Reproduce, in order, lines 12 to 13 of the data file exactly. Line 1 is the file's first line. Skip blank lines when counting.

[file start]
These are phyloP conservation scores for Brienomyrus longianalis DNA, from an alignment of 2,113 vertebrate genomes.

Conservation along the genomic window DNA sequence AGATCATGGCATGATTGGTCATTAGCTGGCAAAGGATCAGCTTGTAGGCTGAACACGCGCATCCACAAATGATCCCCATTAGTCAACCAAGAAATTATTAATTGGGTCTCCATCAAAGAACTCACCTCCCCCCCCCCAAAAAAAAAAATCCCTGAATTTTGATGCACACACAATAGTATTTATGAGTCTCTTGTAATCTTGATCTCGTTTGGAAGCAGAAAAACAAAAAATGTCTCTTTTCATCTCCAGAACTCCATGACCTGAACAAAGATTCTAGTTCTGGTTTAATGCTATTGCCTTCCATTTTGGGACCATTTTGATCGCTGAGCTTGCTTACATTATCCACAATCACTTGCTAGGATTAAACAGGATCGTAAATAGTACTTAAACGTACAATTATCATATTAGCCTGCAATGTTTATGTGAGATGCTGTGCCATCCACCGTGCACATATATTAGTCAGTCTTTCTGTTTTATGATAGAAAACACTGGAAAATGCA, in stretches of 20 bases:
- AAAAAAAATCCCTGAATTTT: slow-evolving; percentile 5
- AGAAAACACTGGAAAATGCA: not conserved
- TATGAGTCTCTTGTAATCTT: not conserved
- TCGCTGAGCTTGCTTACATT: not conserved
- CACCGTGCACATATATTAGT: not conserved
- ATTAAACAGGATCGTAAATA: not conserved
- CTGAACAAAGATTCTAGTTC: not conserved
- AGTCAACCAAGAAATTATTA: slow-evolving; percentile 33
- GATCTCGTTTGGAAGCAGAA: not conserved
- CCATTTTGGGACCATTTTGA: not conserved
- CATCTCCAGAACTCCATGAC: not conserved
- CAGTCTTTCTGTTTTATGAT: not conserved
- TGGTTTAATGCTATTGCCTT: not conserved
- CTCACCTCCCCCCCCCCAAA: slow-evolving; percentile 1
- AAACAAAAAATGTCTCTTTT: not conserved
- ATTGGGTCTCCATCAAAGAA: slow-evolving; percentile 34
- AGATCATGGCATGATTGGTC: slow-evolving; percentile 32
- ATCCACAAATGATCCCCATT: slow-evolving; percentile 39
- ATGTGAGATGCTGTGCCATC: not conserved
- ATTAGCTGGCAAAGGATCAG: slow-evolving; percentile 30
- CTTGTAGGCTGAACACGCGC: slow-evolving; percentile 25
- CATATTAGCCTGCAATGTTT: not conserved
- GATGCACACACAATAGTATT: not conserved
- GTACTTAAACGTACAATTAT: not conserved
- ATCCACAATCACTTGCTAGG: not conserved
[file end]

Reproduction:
- CCATTTTGGGACCATTTTGA: not conserved
- CATCTCCAGAACTCCATGAC: not conserved